Perhaps “Did your phone ring more often?” would have been a better way to word that.
I think it is always that kind of a situation where, you know, the phone rings … and then it doesn’t. And then you hustle and there’s a moment of heat and it seems like you got a lot of choices … and then you don’t. It’s often feast or famine for us in this business.
Mike Ryan is senior writer for Huffington Post Entertainment. You can contact him directly on Twitter.
“Iron Man 3” (May 3)
Tony Stark is back in “Iron Man 3,” which picks up after the events of last summer’s “Marvel’s The Avengers.” Robert Downey Jr., Gwyneth Paltrow, Ben Kingsley, Rebecca Hall, Jon Favreau, Guy Pearce and Don Cheadle all star. Shane Black replaces Favreau behind the camera as director.
“The Great Gatsby” (May 10)
F. Scott Fitzgerald’s classic novel gets the Baz Luhrmann treatment: 3-D and a soundtrack by Jay-Z. (Go all-in, however, on Joel Edgerton’s mustache.)
“Peeples” (May 10)
Craig Robinson and Kerry Washington star in the comedy “Peeples,” produced and presented by Tyler Perry. (Tina Gordon Chism wrote and directed the film.)
“Star Trek Into Darkness” (May 17)
Chris Pine, Zoe Saldana, Zachary Quinto, Simon Pegg, Anton Yelchin, John Cho and director J.J. Abrams all return for “Star Trek Into Darkness,” the highly anticipated sequel to 2009’s “Star Trek.” Boldly go, especially with newcomers Alice Eve (as a potential love interest for Kirk) and Benedict Cumberbatch (as a terribly evil villain).
“Frances Ha” (May 17)
Co-written by Noah Baumbach and star Greta Gerwig, “Frances Ha” focuses on Frances (Gerwig), a young woman navigating life and love in New York. “This is a celebration for me,” <a href=”http://www.huffingtonpost.com/2012/10/01/frances-ha-new-york-film-festival_n_1928478.html” target=”_blank”>Baumbach said at the New York Film Festival last year</a>. “One idea for the movie was that we could make it like a great pop song, so that as soon as it’s over, you want to play it again.” Just as an FYI: You will.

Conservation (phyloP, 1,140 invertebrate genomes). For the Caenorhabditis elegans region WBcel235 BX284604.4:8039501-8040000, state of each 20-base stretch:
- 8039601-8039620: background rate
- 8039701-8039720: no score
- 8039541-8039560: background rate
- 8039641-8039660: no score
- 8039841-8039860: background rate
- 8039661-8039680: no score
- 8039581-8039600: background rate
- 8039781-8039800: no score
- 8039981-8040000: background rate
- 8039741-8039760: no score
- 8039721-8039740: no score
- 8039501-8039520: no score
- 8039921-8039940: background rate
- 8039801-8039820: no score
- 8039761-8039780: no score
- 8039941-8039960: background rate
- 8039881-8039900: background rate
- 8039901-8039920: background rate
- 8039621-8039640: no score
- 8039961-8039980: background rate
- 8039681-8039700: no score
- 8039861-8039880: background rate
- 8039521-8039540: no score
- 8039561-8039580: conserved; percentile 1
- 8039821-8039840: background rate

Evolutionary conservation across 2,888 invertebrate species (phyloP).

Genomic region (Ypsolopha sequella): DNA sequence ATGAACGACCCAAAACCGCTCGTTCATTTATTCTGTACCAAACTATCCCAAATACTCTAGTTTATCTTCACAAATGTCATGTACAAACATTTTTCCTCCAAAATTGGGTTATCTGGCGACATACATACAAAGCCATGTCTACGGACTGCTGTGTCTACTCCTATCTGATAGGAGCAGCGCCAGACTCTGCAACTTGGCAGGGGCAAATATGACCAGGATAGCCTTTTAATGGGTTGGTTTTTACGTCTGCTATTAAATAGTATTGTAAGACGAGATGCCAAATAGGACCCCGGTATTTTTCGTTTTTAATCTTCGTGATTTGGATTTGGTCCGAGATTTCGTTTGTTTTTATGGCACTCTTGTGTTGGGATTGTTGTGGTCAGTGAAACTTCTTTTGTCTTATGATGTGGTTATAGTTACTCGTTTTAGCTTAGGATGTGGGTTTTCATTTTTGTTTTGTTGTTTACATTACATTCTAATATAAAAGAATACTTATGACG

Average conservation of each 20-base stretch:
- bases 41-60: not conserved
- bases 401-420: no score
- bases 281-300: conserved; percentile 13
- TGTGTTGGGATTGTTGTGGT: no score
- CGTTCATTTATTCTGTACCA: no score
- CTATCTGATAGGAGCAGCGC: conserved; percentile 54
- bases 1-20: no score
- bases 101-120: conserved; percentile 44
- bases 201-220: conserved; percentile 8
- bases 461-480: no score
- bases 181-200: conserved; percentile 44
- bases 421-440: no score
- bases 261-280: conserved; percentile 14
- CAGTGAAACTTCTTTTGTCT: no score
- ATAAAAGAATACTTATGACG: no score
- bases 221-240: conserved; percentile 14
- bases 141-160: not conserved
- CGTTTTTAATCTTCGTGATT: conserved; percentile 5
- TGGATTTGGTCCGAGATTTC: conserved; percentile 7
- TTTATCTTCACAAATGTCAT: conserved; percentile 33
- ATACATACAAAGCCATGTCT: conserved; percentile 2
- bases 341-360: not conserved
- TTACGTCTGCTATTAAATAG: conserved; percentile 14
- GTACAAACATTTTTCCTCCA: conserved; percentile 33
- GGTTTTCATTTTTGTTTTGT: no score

“Epic” (May 24)
From “Ice Age” director Chris Wedge comes an action-adventure about good and evil and all that stuff. What you’ll want to note is the bananas vocal cast: Beyonce, Pitbull, Steven Tyler, Josh Hutcherson, Amanda Seyfried, Aziz Ansari, Christoph Waltz, Chris O’Dowd and Jason Sudeikis.
“The Hangover Part III” (May 24)
It all ends. Bradley Cooper, Ed Helms, Zach Galifianakis, Justin Bartha, Heather Graham, Ken Jeong, John Goodman and Melissa McCarthy star.
“Fast & Furious 6” (May 24)
The movie that will make you believe a car can drive through the cockpit of an exploding plane.
“Before Midnight” (May 24)
The third film in Richard Linklater’s “Before” franchise (following “Before Sunrise” and “Before Sunset”), “Before Midnight” is one of 2013’s best movies thus far. Ethan Hawke and Julie Delpy reprise their roles, respectively, as Jesse and Celine.
“Now You See Me” (May 31)
Magic bank robbers! No, really: “Now You See Me” is about magicians who rob banks. The cast is impressive here: Jesse Eisenberg, Mark Ruffalo, Morgan Freeman, Michael Caine, Isla Fisher, Melanie Laurent, Woody Harrelson and Dave Franco.
“After Earth” (May 31)
Will and Jaden Smith star in this post-apocalyptic thriller from M. Night Shyamalan.
“The East” (May 31)
Alexander Skarsgard, Ellen Page and Brit Marling star in this “Fight Club”-y thriller about environmental terrorists and the law enforcement agent (Marling) who infiltrates their ranks.
“The Kings Of Summer” (May 31)